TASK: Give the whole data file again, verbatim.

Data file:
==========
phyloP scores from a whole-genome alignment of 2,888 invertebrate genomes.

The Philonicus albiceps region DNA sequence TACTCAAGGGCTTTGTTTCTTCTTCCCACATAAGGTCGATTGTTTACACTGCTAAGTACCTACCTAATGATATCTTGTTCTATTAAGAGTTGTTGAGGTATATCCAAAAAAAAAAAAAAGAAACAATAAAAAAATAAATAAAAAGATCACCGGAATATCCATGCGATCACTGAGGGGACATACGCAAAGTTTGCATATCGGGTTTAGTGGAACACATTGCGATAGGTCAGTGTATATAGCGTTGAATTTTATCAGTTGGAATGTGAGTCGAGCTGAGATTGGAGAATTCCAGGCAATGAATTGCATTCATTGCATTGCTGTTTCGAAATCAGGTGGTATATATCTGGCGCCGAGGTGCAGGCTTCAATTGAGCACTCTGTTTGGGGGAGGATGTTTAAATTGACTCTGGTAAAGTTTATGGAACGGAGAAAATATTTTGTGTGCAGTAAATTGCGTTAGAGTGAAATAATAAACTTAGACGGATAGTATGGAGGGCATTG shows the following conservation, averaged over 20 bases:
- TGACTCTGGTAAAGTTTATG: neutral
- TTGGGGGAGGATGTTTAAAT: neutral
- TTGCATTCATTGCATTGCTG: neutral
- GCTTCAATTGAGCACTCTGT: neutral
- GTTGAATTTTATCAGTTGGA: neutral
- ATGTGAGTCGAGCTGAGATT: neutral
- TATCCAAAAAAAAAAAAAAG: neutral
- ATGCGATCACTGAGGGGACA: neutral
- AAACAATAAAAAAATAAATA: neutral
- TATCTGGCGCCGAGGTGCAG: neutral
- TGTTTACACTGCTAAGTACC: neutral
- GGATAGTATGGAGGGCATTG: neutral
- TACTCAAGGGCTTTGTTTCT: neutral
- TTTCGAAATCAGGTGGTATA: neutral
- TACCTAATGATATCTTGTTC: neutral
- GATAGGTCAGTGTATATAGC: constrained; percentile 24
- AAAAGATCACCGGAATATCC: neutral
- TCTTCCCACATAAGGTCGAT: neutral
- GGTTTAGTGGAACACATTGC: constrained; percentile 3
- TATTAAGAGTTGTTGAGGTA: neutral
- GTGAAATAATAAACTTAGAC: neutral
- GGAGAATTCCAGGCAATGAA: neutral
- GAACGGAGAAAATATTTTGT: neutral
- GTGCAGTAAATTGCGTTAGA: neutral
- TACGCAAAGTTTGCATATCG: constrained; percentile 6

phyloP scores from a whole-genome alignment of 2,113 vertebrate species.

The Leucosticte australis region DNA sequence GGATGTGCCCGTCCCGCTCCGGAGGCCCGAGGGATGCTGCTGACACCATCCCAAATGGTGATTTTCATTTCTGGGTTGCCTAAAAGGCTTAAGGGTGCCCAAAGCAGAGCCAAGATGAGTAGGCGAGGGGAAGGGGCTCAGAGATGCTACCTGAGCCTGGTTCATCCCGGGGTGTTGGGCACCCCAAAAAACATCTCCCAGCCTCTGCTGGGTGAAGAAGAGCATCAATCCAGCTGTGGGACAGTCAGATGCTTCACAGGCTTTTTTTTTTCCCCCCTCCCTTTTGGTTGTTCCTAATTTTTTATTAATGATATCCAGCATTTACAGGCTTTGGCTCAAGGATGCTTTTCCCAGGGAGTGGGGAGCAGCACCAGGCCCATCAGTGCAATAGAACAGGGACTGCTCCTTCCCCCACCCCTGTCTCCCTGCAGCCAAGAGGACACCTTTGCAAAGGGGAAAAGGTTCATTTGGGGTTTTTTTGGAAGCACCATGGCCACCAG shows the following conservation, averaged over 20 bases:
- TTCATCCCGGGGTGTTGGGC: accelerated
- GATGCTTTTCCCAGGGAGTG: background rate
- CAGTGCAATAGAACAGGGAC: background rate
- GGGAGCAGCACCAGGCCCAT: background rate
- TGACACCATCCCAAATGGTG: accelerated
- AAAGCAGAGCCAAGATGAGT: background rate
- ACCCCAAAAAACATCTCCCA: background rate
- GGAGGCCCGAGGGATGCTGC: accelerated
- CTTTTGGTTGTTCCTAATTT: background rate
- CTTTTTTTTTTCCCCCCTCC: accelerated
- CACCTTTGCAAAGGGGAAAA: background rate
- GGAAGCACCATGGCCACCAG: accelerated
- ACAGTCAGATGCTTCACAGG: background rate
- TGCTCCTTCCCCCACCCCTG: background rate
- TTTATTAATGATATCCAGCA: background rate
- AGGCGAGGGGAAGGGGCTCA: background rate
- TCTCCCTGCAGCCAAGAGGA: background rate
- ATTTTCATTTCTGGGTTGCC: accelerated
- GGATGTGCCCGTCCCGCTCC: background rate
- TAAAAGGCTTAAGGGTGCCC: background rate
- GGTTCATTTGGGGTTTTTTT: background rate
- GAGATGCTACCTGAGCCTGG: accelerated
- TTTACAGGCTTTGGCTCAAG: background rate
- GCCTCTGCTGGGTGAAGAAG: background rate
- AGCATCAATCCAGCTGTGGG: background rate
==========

phyloP scores from a whole-genome alignment of 2,888 invertebrate genomes.

The Philonicus albiceps region DNA sequence TACTCAAGGGCTTTGTTTCTTCTTCCCACATAAGGTCGATTGTTTACACTGCTAAGTACCTACCTAATGATATCTTGTTCTATTAAGAGTTGTTGAGGTATATCCAAAAAAAAAAAAAAGAAACAATAAAAAAATAAATAAAAAGATCACCGGAATATCCATGCGATCACTGAGGGGACATACGCAAAGTTTGCATATCGGGTTTAGTGGAACACATTGCGATAGGTCAGTGTATATAGCGTTGAATTTTATCAGTTGGAATGTGAGTCGAGCTGAGATTGGAGAATTCCAGGCAATGAATTGCATTCATTGCATTGCTGTTTCGAAATCAGGTGGTATATATCTGGCGCCGAGGTGCAGGCTTCAATTGAGCACTCTGTTTGGGGGAGGATGTTTAAATTGACTCTGGTAAAGTTTATGGAACGGAGAAAATATTTTGTGTGCAGTAAATTGCGTTAGAGTGAAATAATAAACTTAGACGGATAGTATGGAGGGCATTG shows the following conservation, averaged over 20 bases:
- TGACTCTGGTAAAGTTTATG: neutral
- TTGGGGGAGGATGTTTAAAT: neutral
- TTGCATTCATTGCATTGCTG: neutral
- GCTTCAATTGAGCACTCTGT: neutral
- GTTGAATTTTATCAGTTGGA: neutral
- ATGTGAGTCGAGCTGAGATT: neutral
- TATCCAAAAAAAAAAAAAAG: neutral
- ATGCGATCACTGAGGGGACA: neutral
- AAACAATAAAAAAATAAATA: neutral
- TATCTGGCGCCGAGGTGCAG: neutral
- TGTTTACACTGCTAAGTACC: neutral
- GGATAGTATGGAGGGCATTG: neutral
- TACTCAAGGGCTTTGTTTCT: neutral
- TTTCGAAATCAGGTGGTATA: neutral
- TACCTAATGATATCTTGTTC: neutral
- GATAGGTCAGTGTATATAGC: constrained; percentile 24
- AAAAGATCACCGGAATATCC: neutral
- TCTTCCCACATAAGGTCGAT: neutral
- GGTTTAGTGGAACACATTGC: constrained; percentile 3
- TATTAAGAGTTGTTGAGGTA: neutral
- GTGAAATAATAAACTTAGAC: neutral
- GGAGAATTCCAGGCAATGAA: neutral
- GAACGGAGAAAATATTTTGT: neutral
- GTGCAGTAAATTGCGTTAGA: neutral
- TACGCAAAGTTTGCATATCG: constrained; percentile 6

phyloP scores from a whole-genome alignment of 2,113 vertebrate species.

The Leucosticte australis region DNA sequence GGATGTGCCCGTCCCGCTCCGGAGGCCCGAGGGATGCTGCTGACACCATCCCAAATGGTGATTTTCATTTCTGGGTTGCCTAAAAGGCTTAAGGGTGCCCAAAGCAGAGCCAAGATGAGTAGGCGAGGGGAAGGGGCTCAGAGATGCTACCTGAGCCTGGTTCATCCCGGGGTGTTGGGCACCCCAAAAAACATCTCCCAGCCTCTGCTGGGTGAAGAAGAGCATCAATCCAGCTGTGGGACAGTCAGATGCTTCACAGGCTTTTTTTTTTCCCCCCTCCCTTTTGGTTGTTCCTAATTTTTTATTAATGATATCCAGCATTTACAGGCTTTGGCTCAAGGATGCTTTTCCCAGGGAGTGGGGAGCAGCACCAGGCCCATCAGTGCAATAGAACAGGGACTGCTCCTTCCCCCACCCCTGTCTCCCTGCAGCCAAGAGGACACCTTTGCAAAGGGGAAAAGGTTCATTTGGGGTTTTTTTGGAAGCACCATGGCCACCAG shows the following conservation, averaged over 20 bases:
- TTCATCCCGGGGTGTTGGGC: accelerated
- GATGCTTTTCCCAGGGAGTG: background rate
- CAGTGCAATAGAACAGGGAC: background rate
- GGGAGCAGCACCAGGCCCAT: background rate
- TGACACCATCCCAAATGGTG: accelerated
- AAAGCAGAGCCAAGATGAGT: background rate
- ACCCCAAAAAACATCTCCCA: background rate
- GGAGGCCCGAGGGATGCTGC: accelerated
- CTTTTGGTTGTTCCTAATTT: background rate
- CTTTTTTTTTTCCCCCCTCC: accelerated
- CACCTTTGCAAAGGGGAAAA: background rate
- GGAAGCACCATGGCCACCAG: accelerated
- ACAGTCAGATGCTTCACAGG: background rate
- TGCTCCTTCCCCCACCCCTG: background rate
- TTTATTAATGATATCCAGCA: background rate
- AGGCGAGGGGAAGGGGCTCA: background rate
- TCTCCCTGCAGCCAAGAGGA: background rate
- ATTTTCATTTCTGGGTTGCC: accelerated
- GGATGTGCCCGTCCCGCTCC: background rate
- TAAAAGGCTTAAGGGTGCCC: background rate
- GGTTCATTTGGGGTTTTTTT: background rate
- GAGATGCTACCTGAGCCTGG: accelerated
- TTTACAGGCTTTGGCTCAAG: background rate
- GCCTCTGCTGGGTGAAGAAG: background rate
- AGCATCAATCCAGCTGTGGG: background rate